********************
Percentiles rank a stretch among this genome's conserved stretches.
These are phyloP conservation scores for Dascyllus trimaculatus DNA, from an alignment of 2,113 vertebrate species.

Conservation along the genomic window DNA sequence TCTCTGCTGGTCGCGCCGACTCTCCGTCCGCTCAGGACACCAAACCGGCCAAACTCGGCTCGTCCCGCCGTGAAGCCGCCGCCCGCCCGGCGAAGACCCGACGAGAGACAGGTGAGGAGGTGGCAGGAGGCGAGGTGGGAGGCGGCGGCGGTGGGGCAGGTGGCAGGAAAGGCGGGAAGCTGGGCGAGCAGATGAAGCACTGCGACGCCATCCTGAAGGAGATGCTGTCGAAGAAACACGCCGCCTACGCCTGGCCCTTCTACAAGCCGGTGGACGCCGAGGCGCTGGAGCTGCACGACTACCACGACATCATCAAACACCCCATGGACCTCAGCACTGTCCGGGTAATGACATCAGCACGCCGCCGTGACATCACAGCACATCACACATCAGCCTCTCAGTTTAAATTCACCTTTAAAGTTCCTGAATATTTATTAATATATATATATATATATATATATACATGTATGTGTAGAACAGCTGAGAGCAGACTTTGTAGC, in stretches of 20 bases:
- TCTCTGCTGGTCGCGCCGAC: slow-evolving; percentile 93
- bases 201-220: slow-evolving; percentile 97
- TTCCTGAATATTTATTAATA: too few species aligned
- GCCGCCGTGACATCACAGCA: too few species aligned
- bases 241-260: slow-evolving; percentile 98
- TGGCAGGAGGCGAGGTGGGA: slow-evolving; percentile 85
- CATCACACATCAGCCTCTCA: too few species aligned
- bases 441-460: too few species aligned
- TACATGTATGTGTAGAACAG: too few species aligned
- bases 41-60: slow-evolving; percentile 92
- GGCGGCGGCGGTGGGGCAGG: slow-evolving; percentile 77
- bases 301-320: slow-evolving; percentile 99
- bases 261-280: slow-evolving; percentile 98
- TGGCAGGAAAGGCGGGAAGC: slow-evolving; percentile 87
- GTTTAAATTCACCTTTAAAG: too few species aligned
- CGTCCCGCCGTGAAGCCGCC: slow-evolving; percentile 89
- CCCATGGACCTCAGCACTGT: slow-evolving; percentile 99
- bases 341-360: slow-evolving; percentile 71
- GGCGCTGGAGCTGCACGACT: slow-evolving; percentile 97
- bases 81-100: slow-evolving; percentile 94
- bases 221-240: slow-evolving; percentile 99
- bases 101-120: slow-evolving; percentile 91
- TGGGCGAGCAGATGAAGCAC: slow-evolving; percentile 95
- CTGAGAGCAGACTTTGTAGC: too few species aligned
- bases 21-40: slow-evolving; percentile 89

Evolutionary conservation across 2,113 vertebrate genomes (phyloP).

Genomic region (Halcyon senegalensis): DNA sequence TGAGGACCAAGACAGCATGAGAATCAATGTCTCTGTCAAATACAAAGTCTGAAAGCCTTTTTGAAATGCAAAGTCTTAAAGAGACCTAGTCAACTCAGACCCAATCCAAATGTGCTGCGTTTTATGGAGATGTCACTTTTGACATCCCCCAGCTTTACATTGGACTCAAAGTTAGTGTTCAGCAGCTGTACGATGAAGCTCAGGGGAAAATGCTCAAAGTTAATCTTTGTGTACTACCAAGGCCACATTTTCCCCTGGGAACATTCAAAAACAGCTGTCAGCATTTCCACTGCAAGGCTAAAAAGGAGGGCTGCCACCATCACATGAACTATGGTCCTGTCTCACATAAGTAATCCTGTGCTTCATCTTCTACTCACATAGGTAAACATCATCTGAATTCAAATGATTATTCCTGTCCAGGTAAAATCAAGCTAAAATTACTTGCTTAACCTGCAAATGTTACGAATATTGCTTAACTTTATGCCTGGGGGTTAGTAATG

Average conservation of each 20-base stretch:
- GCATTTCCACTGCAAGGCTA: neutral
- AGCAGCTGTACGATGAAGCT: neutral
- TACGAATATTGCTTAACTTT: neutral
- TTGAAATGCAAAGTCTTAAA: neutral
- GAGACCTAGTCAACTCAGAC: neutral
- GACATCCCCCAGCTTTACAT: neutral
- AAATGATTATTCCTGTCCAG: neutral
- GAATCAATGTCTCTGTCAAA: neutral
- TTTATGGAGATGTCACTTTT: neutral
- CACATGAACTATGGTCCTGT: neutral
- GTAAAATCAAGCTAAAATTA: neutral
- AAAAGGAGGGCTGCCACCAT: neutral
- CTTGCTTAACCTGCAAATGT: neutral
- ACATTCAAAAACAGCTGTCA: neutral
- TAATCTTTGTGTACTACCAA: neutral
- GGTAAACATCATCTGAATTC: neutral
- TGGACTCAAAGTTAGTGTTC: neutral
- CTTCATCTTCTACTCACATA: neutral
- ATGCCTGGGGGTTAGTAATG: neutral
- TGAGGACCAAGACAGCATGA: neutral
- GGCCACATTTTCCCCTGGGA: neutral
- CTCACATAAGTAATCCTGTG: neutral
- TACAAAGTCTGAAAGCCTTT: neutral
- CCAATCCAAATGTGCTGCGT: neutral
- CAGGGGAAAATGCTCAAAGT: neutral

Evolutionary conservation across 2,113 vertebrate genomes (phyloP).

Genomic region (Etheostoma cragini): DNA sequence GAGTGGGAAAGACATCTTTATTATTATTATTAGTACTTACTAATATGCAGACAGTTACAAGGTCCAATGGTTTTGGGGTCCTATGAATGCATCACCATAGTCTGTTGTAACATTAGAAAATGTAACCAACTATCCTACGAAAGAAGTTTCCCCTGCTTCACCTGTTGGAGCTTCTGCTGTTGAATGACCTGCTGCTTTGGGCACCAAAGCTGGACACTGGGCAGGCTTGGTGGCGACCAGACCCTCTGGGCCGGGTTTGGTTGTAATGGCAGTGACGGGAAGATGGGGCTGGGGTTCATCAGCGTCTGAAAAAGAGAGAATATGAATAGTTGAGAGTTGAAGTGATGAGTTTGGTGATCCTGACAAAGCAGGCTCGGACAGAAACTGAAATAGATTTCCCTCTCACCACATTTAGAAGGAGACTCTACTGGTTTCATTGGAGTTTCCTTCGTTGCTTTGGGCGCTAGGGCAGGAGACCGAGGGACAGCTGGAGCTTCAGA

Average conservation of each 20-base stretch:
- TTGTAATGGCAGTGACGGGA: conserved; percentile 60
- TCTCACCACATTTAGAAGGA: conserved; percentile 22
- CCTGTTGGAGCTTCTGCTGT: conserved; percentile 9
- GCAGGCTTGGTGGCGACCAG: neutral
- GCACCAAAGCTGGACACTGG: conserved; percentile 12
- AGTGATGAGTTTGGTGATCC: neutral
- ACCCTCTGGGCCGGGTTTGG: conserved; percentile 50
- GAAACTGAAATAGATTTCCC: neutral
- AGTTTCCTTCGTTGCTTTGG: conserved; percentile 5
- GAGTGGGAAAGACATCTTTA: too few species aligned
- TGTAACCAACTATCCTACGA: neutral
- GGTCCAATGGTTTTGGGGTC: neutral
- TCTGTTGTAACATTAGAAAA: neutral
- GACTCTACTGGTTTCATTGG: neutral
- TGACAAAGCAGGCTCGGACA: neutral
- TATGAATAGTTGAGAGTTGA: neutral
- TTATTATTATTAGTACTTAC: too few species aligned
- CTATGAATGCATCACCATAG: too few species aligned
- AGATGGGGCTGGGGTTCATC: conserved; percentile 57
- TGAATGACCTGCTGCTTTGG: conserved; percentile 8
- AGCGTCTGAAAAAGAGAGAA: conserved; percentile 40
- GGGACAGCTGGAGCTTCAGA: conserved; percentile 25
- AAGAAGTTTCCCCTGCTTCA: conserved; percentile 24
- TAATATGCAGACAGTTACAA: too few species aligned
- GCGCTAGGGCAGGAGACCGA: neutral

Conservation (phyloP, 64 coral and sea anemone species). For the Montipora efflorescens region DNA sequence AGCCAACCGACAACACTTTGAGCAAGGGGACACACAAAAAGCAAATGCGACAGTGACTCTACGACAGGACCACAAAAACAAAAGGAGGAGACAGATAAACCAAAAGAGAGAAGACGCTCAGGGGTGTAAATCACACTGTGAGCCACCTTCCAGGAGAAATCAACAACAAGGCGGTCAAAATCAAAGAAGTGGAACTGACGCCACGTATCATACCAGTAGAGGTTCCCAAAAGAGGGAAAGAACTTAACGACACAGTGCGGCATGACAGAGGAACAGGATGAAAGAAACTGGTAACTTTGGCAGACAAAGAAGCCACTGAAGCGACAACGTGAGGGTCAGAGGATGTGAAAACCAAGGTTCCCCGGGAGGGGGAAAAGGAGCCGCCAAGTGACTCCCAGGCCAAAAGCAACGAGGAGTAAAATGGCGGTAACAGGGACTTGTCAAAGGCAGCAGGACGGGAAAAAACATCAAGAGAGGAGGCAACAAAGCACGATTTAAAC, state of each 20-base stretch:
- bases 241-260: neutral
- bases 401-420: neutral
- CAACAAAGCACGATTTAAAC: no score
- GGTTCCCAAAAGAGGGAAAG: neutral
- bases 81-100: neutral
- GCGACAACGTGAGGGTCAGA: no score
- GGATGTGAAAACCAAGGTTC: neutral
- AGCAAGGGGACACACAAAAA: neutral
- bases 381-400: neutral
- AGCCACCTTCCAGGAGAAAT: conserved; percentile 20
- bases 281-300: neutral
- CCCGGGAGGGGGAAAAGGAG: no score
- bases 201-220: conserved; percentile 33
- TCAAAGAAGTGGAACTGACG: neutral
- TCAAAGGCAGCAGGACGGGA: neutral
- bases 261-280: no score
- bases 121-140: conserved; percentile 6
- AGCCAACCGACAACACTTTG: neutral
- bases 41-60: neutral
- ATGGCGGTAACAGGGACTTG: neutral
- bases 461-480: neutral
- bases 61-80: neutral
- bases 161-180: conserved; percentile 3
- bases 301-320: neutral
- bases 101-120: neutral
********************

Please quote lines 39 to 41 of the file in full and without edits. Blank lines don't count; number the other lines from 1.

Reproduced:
- GAATCAATGTCTCTGTCAAA: neutral
- TTTATGGAGATGTCACTTTT: neutral
- CACATGAACTATGGTCCTGT: neutral